Companies and individuals that are accused of price-fixing
rarely go to trial. Indeed, in the last 10 years, no corporate
defendant (and only a handful of individuals) has elected to
litigate an international criminal cartel case in a U.S. court. The
vast majority of cases are resolved through negotiated plea
agreements. A few cases, usually involving foreign nationals, are
never concluded because the indicted individuals choose not to
submit to the jurisdiction of U.S. courts.
On March 13, 2012, a federal jury in San Francisco returned split verdicts in a landmark trial against a foreign company (AU Optronics), its U.S. subsidiary, and five foreign nationals for their participation in an international conspiracy to fix the prices of thin-film transistor liquid-crystal display panels (TFT-LCDs).1
This case is a true outlier because the foreign parent corporation and the foreign nationals appeared for trial. The verdicts provide a number of important lessons about the risks and rewards of forcing the government to prove its case in court. We begin by providing general background regarding the U.S. Department of Justice's ("DOJ") investigation and the jury's verdicts. We then focus on several lessons this case teaches for companies and their employees who are, or may be, caught up in a U.S. criminal antitrust investigation:
- The DOJ's leniency program remains robust and continues to trigger many cartel investigations.
- Although rare, going to trial in a criminal price-fixing case remains an option defendants should consider.
- The jury's verdicts in AU Optronics continue the government's mixed conviction record and highlight the challenges the DOJ faces when prosecuting individuals, especially lower-level participants in the conspiracy.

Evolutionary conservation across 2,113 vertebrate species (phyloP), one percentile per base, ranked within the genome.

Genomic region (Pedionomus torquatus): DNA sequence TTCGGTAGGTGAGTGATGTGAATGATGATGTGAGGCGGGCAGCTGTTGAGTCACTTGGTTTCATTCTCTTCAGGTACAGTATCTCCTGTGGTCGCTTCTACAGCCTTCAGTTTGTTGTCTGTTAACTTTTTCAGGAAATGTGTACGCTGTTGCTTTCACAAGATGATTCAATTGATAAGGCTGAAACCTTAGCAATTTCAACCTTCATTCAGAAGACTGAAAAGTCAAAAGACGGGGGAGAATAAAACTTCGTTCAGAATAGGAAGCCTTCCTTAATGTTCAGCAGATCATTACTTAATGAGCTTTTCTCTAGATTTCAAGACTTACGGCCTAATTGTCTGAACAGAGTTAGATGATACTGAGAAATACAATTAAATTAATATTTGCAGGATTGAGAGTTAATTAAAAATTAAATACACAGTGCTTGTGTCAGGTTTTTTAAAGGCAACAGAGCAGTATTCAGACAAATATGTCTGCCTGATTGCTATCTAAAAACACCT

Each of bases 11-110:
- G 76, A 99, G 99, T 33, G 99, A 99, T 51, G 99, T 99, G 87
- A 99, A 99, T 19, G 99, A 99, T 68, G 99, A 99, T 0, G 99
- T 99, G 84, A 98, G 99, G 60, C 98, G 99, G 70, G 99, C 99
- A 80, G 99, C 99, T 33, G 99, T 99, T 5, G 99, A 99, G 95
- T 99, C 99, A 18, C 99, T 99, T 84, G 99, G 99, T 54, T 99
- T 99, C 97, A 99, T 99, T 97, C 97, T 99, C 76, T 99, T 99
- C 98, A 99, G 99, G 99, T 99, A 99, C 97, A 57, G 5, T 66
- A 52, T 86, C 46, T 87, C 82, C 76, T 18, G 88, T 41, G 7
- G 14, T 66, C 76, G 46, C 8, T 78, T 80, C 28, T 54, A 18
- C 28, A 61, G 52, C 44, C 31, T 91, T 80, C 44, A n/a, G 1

- The DOJ's success in AU Optronics in proving the amount of unlawful conspiracy overcharge beyond a reasonable doubt will embolden the government in fine negotiations in future matters.
- AU Optronics potentially faces a record-breaking fine of $1 billion, and the convicted individuals may end up being sentenced to pay record fines and serve record jail terms—reinforcing the maxim that violating U.S. antitrust laws can result in very serious consequences.
- The dispute during the AU Optronics trial over the appropriate application of the U.S. antitrust laws to foreign companies and foreign conduct will be heard on appeal, potentially providing guidance in this area that could shape future DOJ enforcement efforts.
The AU Optronics Trial and the TFT-LCD Investigation
In 2006, the DOJ accepted Samsung Electronics Co., Ltd., Samsung
Electronics America, Inc. and Samsung Semiconductor, Inc. (Samsung)
into its leniency program in exchange for informing the government
about a conspiracy to fix prices of TFT-LCDs used in computer
monitors and notebooks, televisions, mobile phones, and other
electronic devices. In the ensuing years, a number of other TFT-LCD
suppliers and several of their executives pled guilty for their
participation in the conspiracy.
In June 2010, a federal grand jury returned a one-count superseding indictment against Taiwan-based AU Optronics, its Houston-based U.S. subsidiary, and five current and former executives for violating Section 1 of the Sherman Act, which prohibits agreements among competitors that harm competition. The DOJ alleged that the defendants conspired with other leading TFT-LCD producers at more than 60 so-called "Crystal Meetings" to fix prices and to monitor and enforce agreements between 2001 and 2006. The superseding indictment also charged that senior-level executives of AU Optronics instructed employees of the U.S. subsidiary to contact their counterparts at other manufacturers to discuss pricing to major customers in the United States. The executives attempted to conceal the "Crystal Meetings" and, when confronted with the DOJ investigation, allegedly took steps to destroy evidence. These are the only TFT-LCD defendants to date that have chosen to defend themselves in court.